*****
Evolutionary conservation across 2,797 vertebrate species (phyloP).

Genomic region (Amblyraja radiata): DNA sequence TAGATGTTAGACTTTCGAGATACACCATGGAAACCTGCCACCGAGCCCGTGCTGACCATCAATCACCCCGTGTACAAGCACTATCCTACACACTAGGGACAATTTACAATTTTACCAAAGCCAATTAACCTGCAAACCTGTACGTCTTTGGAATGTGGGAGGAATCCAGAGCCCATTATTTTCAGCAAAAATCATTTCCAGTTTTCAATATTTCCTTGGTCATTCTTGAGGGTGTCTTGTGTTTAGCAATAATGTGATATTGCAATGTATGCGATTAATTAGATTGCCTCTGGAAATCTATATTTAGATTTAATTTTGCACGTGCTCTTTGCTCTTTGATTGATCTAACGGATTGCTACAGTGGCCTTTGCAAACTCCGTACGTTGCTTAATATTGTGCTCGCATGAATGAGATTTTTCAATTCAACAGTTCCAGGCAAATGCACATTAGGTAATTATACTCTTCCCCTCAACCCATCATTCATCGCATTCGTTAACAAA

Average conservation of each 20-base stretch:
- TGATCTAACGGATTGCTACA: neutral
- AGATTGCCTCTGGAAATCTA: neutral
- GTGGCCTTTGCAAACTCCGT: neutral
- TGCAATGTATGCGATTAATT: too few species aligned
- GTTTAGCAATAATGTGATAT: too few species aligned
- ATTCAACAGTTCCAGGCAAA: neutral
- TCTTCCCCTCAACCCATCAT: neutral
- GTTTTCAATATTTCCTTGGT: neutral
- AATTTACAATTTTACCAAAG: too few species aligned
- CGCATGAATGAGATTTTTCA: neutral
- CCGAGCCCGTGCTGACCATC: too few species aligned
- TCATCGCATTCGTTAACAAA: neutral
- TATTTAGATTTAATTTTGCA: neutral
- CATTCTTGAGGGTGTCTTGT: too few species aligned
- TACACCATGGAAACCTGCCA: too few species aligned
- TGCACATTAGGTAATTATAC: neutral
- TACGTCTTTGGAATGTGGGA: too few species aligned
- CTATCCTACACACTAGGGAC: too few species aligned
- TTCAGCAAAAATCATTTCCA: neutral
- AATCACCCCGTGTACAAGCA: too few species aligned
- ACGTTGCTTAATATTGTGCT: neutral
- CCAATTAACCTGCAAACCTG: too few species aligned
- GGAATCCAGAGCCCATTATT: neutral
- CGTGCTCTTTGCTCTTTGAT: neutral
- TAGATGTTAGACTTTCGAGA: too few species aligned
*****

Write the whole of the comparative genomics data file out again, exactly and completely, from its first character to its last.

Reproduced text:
Evolutionary conservation across 2,797 vertebrate species (phyloP).

Genomic region (Amblyraja radiata): DNA sequence TAGATGTTAGACTTTCGAGATACACCATGGAAACCTGCCACCGAGCCCGTGCTGACCATCAATCACCCCGTGTACAAGCACTATCCTACACACTAGGGACAATTTACAATTTTACCAAAGCCAATTAACCTGCAAACCTGTACGTCTTTGGAATGTGGGAGGAATCCAGAGCCCATTATTTTCAGCAAAAATCATTTCCAGTTTTCAATATTTCCTTGGTCATTCTTGAGGGTGTCTTGTGTTTAGCAATAATGTGATATTGCAATGTATGCGATTAATTAGATTGCCTCTGGAAATCTATATTTAGATTTAATTTTGCACGTGCTCTTTGCTCTTTGATTGATCTAACGGATTGCTACAGTGGCCTTTGCAAACTCCGTACGTTGCTTAATATTGTGCTCGCATGAATGAGATTTTTCAATTCAACAGTTCCAGGCAAATGCACATTAGGTAATTATACTCTTCCCCTCAACCCATCATTCATCGCATTCGTTAACAAA

Average conservation of each 20-base stretch:
- TGATCTAACGGATTGCTACA: neutral
- AGATTGCCTCTGGAAATCTA: neutral
- GTGGCCTTTGCAAACTCCGT: neutral
- TGCAATGTATGCGATTAATT: too few species aligned
- GTTTAGCAATAATGTGATAT: too few species aligned
- ATTCAACAGTTCCAGGCAAA: neutral
- TCTTCCCCTCAACCCATCAT: neutral
- GTTTTCAATATTTCCTTGGT: neutral
- AATTTACAATTTTACCAAAG: too few species aligned
- CGCATGAATGAGATTTTTCA: neutral
- CCGAGCCCGTGCTGACCATC: too few species aligned
- TCATCGCATTCGTTAACAAA: neutral
- TATTTAGATTTAATTTTGCA: neutral
- CATTCTTGAGGGTGTCTTGT: too few species aligned
- TACACCATGGAAACCTGCCA: too few species aligned
- TGCACATTAGGTAATTATAC: neutral
- TACGTCTTTGGAATGTGGGA: too few species aligned
- CTATCCTACACACTAGGGAC: too few species aligned
- TTCAGCAAAAATCATTTCCA: neutral
- AATCACCCCGTGTACAAGCA: too few species aligned
- ACGTTGCTTAATATTGTGCT: neutral
- CCAATTAACCTGCAAACCTG: too few species aligned
- GGAATCCAGAGCCCATTATT: neutral
- CGTGCTCTTTGCTCTTTGAT: neutral
- TAGATGTTAGACTTTCGAGA: too few species aligned